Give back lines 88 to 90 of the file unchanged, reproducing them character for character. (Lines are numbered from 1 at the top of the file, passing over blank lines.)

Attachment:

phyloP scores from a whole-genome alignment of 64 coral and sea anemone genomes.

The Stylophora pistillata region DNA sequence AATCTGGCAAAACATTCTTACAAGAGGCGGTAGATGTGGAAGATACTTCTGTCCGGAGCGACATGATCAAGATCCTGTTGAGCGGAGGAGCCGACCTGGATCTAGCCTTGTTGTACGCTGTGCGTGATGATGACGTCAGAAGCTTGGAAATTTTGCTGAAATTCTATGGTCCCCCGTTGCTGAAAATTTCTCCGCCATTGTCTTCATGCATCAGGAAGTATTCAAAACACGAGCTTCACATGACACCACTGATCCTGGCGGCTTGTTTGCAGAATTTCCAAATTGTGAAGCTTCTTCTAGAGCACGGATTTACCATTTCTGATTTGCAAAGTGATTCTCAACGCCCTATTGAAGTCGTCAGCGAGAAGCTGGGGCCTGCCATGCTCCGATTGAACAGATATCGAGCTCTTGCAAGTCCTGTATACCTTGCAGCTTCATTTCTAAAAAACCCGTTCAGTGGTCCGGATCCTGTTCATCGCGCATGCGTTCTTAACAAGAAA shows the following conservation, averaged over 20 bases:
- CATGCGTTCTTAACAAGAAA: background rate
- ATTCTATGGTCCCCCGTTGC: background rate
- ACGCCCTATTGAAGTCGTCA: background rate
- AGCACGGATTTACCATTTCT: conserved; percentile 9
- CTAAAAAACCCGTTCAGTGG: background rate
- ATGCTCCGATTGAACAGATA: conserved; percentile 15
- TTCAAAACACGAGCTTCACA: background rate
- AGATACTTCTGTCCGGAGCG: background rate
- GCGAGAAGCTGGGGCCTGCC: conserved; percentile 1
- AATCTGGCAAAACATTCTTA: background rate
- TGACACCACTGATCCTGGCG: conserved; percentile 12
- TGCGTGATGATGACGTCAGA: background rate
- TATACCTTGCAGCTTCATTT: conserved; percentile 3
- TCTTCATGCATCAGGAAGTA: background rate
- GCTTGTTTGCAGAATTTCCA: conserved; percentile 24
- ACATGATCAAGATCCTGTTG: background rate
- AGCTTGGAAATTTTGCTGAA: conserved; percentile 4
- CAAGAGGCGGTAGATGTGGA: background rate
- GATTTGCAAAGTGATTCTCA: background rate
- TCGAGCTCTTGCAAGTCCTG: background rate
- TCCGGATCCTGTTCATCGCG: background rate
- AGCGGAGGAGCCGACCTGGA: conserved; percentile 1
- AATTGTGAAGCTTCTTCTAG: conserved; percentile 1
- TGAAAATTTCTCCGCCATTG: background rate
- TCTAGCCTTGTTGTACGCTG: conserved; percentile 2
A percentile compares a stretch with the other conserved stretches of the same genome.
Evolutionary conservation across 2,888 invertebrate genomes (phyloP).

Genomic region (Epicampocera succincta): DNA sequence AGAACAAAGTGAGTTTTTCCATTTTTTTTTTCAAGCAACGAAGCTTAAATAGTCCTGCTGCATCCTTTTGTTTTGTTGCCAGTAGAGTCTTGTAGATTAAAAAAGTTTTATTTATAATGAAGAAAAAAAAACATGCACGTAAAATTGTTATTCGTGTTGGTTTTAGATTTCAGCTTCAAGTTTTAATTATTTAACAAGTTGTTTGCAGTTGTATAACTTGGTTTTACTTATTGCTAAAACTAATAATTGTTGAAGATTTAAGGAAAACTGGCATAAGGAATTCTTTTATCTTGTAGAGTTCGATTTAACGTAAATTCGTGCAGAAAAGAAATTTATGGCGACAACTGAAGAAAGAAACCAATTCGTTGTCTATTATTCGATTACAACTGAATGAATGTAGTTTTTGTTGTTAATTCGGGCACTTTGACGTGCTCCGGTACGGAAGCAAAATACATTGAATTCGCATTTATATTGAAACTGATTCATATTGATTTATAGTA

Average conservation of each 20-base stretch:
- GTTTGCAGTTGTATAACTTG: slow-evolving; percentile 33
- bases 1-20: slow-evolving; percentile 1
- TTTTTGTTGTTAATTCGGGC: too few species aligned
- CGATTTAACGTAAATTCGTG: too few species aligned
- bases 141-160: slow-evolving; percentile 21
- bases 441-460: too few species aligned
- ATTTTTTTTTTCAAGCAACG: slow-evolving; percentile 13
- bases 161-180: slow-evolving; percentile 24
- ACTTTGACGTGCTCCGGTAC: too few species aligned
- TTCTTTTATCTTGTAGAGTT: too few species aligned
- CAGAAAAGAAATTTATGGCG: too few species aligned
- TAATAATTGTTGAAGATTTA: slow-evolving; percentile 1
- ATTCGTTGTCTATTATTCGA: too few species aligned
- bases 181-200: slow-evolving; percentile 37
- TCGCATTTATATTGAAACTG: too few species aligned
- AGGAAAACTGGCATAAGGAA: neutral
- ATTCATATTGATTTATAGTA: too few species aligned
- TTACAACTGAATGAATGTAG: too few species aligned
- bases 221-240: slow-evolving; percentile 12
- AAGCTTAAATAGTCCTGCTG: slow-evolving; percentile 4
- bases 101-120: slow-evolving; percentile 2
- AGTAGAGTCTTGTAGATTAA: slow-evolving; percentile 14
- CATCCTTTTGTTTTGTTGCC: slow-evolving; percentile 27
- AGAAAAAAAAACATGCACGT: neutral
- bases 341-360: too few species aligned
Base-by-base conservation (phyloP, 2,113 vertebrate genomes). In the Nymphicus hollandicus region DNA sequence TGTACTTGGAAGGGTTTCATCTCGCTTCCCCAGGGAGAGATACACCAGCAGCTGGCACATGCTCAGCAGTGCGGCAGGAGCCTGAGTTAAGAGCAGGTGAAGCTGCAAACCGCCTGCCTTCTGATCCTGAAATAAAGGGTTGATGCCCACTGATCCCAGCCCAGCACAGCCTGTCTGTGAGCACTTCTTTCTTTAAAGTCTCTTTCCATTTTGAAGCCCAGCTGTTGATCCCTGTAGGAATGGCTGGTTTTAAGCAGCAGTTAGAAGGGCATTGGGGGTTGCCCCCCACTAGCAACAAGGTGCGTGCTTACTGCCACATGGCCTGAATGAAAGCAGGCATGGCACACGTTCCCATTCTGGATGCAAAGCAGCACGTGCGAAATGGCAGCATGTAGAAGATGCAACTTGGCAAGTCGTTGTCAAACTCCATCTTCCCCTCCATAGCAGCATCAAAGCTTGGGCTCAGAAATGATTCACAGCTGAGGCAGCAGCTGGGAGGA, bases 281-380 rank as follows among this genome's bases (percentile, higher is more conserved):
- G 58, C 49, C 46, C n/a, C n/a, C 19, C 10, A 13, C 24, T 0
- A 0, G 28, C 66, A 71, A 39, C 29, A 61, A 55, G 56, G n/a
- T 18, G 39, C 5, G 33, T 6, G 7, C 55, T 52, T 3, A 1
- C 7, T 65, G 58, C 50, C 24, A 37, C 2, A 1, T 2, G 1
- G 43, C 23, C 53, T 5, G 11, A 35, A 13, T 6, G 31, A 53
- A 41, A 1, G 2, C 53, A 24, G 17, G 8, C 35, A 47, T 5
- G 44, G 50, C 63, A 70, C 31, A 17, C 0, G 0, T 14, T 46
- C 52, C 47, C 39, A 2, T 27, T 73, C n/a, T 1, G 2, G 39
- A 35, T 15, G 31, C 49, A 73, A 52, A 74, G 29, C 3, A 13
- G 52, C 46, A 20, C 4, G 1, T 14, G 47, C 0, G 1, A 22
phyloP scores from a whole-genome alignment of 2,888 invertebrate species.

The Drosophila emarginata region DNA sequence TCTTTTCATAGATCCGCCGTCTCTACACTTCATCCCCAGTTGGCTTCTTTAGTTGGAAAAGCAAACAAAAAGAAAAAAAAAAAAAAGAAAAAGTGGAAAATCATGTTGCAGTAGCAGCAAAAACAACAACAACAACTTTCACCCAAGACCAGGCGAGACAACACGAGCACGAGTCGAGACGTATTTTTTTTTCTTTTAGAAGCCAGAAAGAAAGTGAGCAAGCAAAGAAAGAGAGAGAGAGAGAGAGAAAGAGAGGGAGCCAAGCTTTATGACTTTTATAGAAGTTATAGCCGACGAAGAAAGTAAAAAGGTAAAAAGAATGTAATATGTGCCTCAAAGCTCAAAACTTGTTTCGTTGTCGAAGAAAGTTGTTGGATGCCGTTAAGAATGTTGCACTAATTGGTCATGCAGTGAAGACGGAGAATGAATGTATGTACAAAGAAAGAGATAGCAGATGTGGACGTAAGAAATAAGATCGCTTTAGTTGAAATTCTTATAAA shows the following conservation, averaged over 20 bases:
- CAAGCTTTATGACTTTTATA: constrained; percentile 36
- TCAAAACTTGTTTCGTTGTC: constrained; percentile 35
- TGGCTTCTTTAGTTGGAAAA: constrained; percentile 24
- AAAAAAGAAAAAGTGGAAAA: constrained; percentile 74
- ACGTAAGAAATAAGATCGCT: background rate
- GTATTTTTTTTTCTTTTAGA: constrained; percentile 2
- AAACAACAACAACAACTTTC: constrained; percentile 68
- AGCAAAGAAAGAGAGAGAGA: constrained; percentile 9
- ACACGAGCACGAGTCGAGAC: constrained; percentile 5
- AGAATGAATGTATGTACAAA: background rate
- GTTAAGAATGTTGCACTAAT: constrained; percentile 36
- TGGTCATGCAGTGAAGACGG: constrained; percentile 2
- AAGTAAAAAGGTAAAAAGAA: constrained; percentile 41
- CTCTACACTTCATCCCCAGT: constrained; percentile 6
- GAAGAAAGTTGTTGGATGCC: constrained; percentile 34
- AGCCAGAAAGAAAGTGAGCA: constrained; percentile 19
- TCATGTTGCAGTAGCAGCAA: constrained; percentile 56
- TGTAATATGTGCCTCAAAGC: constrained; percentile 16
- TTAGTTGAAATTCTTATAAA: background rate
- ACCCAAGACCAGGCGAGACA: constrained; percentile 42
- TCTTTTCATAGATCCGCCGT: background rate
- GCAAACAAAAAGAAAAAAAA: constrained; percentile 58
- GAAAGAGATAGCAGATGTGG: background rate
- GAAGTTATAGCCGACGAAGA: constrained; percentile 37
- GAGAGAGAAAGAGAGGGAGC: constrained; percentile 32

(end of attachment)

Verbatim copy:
- TTAGTTGAAATTCTTATAAA: background rate
- ACCCAAGACCAGGCGAGACA: constrained; percentile 42
- TCTTTTCATAGATCCGCCGT: background rate